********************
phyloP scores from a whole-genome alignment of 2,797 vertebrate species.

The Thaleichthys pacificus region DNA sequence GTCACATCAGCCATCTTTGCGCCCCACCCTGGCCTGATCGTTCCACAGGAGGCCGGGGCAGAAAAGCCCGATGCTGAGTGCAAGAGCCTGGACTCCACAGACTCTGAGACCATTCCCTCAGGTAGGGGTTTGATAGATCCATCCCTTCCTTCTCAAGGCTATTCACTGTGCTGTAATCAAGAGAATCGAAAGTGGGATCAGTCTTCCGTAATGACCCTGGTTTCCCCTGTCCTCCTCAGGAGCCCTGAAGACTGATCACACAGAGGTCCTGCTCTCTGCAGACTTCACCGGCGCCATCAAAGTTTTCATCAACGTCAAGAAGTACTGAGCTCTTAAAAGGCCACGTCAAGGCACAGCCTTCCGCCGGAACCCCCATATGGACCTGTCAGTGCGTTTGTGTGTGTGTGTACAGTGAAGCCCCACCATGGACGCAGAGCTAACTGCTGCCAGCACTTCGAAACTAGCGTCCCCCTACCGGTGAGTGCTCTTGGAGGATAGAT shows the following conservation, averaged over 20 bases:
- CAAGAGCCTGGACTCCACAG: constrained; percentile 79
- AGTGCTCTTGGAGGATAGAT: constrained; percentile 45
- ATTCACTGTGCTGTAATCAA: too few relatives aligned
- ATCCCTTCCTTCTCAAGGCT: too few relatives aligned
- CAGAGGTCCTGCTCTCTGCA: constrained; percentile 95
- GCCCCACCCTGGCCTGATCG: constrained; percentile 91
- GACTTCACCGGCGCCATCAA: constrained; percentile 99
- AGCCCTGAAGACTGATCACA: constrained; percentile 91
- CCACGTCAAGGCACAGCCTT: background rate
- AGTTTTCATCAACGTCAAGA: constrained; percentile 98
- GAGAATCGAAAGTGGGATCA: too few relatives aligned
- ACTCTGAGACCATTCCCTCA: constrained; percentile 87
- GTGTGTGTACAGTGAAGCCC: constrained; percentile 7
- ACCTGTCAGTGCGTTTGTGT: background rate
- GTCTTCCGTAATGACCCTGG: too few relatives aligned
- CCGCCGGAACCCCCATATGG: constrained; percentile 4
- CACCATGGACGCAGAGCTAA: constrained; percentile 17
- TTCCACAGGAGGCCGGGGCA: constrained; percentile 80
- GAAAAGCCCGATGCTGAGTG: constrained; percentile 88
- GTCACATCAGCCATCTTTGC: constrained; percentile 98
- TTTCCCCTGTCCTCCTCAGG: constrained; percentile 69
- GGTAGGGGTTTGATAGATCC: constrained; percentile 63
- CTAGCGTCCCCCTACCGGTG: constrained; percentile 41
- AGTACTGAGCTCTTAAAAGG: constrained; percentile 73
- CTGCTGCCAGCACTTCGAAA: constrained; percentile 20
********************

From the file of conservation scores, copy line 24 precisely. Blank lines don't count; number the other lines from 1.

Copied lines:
- GGTAGGGGTTTGATAGATCC: constrained; percentile 63